"We didn't strip the ground to build it," Homan said. "We built around the trees and the way the land lays. We haven't changed the face of the Earth in a way that messes with Mother Nature. We work with Mother Nature."

Homan started by building a timber-frame pavilion that seats 200 and eventually expanded the park to include an amphitheater, a pond teeming with bright orange-and-white koi and a jungle-themed garden featuring small statues of gorillas, elephants and birds.

"I took pretty much this 10 acres and turned it into my landscaping gem," Homan said. 

Alpine Park and Gardens is more than just a wedding venue, Homan said. He said some clients don't realize he offers a wide array of services. He creates partnerships with flower shops. He works with caterers. He can even fill the role of bridal consultant. 

For some people, though, the most shocking thing about Alpine Park is that it has restrooms. Some of Homan's clients are surprised by that, given that it's so far out in the country.

Homan said it's funny that he has to tell some people about the restrooms. "They think we're Third World or something," he joked.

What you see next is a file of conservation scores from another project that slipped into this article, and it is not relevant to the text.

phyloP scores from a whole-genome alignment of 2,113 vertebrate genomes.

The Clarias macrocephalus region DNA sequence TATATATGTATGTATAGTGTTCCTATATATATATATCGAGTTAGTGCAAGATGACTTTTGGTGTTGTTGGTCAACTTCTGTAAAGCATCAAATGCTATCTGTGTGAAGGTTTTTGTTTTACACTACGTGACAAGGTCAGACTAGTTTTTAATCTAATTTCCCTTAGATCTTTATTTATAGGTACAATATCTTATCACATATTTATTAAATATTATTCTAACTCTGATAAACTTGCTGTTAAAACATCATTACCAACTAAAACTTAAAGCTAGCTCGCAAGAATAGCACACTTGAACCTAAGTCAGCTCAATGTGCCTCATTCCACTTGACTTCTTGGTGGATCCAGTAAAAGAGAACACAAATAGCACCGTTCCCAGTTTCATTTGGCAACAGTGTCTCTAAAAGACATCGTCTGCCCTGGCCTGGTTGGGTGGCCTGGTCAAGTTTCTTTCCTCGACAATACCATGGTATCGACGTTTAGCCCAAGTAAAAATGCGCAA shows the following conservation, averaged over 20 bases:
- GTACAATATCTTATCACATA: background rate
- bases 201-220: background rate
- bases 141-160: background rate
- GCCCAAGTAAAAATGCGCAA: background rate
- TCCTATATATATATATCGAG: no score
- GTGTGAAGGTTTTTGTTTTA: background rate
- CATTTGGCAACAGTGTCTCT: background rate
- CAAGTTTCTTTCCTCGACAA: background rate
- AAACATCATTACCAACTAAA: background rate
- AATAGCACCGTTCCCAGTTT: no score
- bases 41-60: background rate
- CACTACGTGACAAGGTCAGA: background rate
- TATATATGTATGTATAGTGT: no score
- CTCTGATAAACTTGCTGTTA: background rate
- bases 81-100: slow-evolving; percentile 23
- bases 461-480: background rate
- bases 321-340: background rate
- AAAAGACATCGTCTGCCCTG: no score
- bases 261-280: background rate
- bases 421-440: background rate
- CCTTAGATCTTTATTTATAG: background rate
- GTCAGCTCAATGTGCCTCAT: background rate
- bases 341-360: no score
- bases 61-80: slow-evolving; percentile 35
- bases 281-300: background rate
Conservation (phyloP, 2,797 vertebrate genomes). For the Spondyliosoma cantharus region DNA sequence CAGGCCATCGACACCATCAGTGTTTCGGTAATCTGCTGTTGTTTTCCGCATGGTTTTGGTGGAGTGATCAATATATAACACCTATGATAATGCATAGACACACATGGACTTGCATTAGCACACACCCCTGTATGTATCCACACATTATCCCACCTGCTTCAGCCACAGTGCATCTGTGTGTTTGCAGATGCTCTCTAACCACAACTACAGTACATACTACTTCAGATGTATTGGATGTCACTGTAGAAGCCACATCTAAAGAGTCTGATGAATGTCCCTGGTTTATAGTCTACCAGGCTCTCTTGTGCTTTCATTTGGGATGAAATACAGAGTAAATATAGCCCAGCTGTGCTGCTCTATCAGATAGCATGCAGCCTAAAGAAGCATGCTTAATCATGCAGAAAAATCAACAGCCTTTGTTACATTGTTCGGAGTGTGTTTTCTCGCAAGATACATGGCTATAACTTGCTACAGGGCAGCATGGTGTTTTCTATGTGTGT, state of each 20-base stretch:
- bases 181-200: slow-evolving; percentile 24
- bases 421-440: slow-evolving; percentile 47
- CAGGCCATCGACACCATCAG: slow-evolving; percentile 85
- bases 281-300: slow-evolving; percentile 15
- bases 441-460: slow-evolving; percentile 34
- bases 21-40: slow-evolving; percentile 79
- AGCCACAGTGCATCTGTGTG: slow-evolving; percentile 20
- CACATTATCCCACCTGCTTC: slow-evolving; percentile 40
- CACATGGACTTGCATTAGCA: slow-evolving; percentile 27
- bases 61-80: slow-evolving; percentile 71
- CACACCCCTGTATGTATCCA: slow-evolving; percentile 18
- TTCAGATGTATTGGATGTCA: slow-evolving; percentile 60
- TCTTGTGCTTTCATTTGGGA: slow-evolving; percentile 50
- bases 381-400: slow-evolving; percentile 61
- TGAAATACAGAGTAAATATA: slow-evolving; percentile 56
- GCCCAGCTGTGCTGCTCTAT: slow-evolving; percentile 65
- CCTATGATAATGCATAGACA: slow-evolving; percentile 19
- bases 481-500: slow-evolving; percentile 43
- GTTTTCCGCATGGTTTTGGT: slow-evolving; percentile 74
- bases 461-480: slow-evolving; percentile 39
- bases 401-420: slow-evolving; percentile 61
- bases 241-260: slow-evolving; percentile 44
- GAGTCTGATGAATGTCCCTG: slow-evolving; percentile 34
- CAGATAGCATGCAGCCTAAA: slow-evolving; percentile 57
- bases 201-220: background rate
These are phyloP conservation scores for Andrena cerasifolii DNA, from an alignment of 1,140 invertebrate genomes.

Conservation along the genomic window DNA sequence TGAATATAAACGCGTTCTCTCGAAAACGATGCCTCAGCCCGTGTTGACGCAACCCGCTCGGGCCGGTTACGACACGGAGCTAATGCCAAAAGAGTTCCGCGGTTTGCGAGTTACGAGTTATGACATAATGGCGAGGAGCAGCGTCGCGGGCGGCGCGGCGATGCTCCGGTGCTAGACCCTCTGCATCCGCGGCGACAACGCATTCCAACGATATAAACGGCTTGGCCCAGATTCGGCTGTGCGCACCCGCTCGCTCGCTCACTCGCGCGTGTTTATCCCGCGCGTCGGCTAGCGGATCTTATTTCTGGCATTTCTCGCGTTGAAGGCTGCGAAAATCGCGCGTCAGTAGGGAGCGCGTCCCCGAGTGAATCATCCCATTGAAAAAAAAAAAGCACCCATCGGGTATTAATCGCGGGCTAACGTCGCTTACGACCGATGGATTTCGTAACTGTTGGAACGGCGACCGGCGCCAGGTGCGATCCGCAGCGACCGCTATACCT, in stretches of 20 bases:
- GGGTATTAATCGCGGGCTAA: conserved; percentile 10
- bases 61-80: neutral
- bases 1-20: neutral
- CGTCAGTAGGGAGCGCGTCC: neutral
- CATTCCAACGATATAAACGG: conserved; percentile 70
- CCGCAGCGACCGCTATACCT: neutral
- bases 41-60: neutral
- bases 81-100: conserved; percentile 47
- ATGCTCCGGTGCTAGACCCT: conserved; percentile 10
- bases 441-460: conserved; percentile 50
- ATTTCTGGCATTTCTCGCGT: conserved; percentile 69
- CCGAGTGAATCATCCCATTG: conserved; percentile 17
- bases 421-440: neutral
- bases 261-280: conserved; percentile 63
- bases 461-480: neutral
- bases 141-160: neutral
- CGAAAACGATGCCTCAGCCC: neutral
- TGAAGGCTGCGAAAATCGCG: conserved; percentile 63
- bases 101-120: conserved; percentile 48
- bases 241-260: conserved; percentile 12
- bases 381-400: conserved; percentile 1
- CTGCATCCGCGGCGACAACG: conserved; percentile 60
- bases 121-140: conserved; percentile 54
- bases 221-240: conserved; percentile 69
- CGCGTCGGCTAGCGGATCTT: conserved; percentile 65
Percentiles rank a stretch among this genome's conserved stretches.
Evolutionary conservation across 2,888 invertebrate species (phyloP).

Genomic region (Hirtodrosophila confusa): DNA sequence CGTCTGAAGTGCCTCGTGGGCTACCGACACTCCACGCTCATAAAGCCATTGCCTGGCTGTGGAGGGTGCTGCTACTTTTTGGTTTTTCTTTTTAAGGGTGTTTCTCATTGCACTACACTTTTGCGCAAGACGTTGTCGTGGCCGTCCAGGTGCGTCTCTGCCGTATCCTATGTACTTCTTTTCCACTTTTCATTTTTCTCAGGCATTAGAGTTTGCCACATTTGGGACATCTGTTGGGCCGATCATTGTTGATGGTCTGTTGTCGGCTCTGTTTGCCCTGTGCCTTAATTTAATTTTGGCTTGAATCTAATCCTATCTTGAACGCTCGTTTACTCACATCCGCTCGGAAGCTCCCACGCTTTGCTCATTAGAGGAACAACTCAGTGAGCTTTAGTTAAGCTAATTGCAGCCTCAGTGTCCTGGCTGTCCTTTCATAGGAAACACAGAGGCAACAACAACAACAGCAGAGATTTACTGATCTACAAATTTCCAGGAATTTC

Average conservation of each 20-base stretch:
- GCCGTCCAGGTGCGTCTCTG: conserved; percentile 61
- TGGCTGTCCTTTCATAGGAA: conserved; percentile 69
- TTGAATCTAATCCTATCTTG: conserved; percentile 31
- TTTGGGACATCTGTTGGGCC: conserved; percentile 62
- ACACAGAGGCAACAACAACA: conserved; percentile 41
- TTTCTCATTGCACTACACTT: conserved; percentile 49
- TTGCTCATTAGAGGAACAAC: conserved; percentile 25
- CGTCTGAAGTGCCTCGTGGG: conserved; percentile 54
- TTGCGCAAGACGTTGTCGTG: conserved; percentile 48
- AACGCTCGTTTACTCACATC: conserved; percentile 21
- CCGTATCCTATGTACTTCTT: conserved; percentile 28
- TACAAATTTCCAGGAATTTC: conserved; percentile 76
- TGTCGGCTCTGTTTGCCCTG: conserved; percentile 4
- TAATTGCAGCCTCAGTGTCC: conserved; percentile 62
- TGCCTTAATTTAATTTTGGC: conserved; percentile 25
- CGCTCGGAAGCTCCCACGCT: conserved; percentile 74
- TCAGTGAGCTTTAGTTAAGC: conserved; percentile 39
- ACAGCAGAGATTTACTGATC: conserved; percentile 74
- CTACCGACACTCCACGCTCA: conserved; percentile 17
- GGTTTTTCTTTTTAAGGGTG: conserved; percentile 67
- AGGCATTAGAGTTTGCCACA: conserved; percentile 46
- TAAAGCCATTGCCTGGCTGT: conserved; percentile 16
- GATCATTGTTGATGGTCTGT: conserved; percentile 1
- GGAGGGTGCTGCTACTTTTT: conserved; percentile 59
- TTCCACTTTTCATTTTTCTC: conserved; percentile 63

Newlyweds Wendy and Ryan Moore, who were married at Alpine on June 5, said they wanted a wedding in the country. Alpine lived up to their expectations.

"I've always wanted an outdoor wedding," the bride said. "And Alpine has a big reception hall, so if the weather didn't cooperate we could have moved it inside and been fine. It is an outdoor wedding without the stress of the weather."

Website helps draw clients

Homan walked over fallen leaves to his pavilion and pointed out the way he dries his linens. Tablecloths of different sizes and shapes hung from a clothesline, breaking the pavilion into sections: the stage, the sitting area and the bar.

Without decorations, the pavilion looks little like the pictures featured on the Alpine Park website. It's a simple wooden frame with no walls. There are no whimsical lights, arranged tables or flowers. Inspired by Homan's imagination, though, Wendy Moore said they could see it was the perfect place for them.